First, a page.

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6 Quick Fixes to Improve a Legacy Web App's UX

Mar 24 2015 :: by Alex

Every web-developer has to work with really old web-applications and sites sometimes. Built in the "pre-HTML5" era on top of some old framework using some odd tools and everyone is too scared or too lazy to touch it... Here are some quick tips that will help you make those monsters a little bit more friendly to your users in less than an hour.

HTML5 "input types"

<input type="text"> was doing a decent job for decades, but now we have all sorts of inputs, "number" and "email" being the most beneficial ones. Here's the full list:

  • color
  • date
  • datetime
  • datetime-local
  • email
  • month
  • number
  • range
  • search
  • tel
  • time
  • url
  • week

Some of them are even partially supported in IE. And even if you're using some really ancient browser (say, an IE7 on a Win XP) - no worries - these new input types will automatically fall back to a simple "type=text". You can also optionally use "Modernizr" JavaScript (or similar) to support those old beasts.

Labels "for" checkboxes and radios

Always use a "for" label next to a checkbox or a radiobutton, so the user can click the text to change the "checked" state, not the little box. <input type="checkbox" id="cb1"> <label for="cb1"> is the best practice. Run a quick search through your project for checkboxes and radios and add "for" labels everywhere.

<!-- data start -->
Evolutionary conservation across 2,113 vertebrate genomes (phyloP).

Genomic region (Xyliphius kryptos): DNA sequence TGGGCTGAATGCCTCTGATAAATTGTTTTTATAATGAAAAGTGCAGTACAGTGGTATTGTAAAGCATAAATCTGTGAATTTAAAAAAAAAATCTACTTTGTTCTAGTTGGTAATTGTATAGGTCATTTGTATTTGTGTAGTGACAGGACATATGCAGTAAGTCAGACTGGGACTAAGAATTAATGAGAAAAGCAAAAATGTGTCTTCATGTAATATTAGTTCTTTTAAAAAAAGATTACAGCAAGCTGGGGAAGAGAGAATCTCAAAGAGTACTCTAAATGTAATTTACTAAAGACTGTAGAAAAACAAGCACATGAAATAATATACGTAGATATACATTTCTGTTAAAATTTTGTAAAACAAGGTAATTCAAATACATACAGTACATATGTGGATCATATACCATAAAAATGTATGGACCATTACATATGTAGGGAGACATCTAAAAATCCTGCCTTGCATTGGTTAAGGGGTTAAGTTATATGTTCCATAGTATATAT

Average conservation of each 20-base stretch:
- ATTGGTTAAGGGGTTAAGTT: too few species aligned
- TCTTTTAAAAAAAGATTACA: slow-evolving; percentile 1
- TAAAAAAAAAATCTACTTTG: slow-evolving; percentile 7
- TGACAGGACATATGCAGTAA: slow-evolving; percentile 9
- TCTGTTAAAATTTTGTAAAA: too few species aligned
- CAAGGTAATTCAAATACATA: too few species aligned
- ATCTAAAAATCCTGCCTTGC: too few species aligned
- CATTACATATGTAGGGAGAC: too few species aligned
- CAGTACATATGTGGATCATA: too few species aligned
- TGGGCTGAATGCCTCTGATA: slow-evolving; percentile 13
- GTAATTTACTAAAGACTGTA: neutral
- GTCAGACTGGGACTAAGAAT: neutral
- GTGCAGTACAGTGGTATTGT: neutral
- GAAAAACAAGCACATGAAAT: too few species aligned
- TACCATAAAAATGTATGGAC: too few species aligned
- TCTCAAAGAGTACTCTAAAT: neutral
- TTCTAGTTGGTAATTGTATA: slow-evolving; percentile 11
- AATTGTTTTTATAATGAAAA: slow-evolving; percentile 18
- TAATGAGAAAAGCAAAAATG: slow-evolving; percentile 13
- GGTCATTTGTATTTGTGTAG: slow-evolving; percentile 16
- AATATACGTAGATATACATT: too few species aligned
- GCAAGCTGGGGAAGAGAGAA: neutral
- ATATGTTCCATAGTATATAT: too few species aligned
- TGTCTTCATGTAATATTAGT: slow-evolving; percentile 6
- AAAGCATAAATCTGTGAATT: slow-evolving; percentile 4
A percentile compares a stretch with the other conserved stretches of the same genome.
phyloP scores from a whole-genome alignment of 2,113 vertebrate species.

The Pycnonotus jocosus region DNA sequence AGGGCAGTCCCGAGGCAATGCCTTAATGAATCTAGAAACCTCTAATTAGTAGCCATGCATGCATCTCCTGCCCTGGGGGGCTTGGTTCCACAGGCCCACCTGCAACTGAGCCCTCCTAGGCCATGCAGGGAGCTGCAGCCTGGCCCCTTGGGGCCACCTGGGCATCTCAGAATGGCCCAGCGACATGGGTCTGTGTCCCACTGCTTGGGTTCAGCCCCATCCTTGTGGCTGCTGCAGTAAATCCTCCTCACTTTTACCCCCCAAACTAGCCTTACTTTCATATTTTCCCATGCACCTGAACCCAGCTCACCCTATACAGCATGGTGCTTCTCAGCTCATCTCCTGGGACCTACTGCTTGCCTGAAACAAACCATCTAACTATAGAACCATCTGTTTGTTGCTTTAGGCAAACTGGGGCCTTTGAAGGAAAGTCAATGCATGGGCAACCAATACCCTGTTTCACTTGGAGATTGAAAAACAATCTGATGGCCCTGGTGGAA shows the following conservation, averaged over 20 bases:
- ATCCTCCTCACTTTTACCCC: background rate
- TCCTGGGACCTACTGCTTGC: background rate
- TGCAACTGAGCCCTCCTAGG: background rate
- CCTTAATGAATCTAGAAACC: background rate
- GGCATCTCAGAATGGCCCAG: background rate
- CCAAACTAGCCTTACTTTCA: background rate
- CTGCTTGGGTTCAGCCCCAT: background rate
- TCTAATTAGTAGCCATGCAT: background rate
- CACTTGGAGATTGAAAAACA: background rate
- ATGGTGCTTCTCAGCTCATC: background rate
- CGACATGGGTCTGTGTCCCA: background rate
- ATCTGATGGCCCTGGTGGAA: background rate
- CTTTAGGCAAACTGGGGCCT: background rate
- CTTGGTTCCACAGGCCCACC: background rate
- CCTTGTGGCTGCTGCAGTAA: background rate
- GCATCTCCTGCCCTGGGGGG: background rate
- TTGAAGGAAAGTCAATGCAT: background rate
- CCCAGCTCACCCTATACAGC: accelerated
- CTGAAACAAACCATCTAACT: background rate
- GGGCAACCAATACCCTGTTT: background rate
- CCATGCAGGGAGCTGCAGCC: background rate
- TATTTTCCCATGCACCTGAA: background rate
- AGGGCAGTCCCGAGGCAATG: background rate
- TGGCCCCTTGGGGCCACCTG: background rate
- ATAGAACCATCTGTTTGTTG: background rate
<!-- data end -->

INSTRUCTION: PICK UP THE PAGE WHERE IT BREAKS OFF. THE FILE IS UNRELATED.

In fact, the "for" attribute will work with other inputs as well (i.e. textboxes, selectors and textareas) but checkboxes are the ones that need it the most, since they're harder to point/click, especially on a touch-screen device.

Input type file - "multiple"

I was surprised how many developers are unaware of this great feature. Using the new "multiple" attribute allows the user select multiple files in the file-upload input. <input type="file" multiple="multiple">. Supported by IE10 and later.

Use font-based icons

These days when everyone carries a retina display in a pocket, we should prefer font-icons over the image-based ones. Font awesome is just one example.

Awesome bonus: web-browsers send a separate http-request for every image on the page (that is the reason why people have invented "sprites"), but with fonts - all your icons are downloaded with a single http-response. Cool.

Also, remember you can always use unicode symbols for many things.

Autofocus on the first form input

A very simple hack to make your users life much easier: <input type="text" autofocus>. Supported by all major browsers (IE10+, FF35+, Chrome 40+). You can always fall back to a javascript fix:

<script type="text/javascript">
window.onload = document.getElementById('myfield').focus; 
</script>

Also, styling a focused input is a great practice. You could add a shadow via CSS for example: input:focus { box-shadow: box-shadow: 0 0 11px #000; }

Input text "placeholder"

Also, a technique that is often overlooked. Always add "placeholders" to your inputs


'6 Quick Fixes to Improve a Legacy Web App's UX' was written by Alex by Alex. CEO, founder


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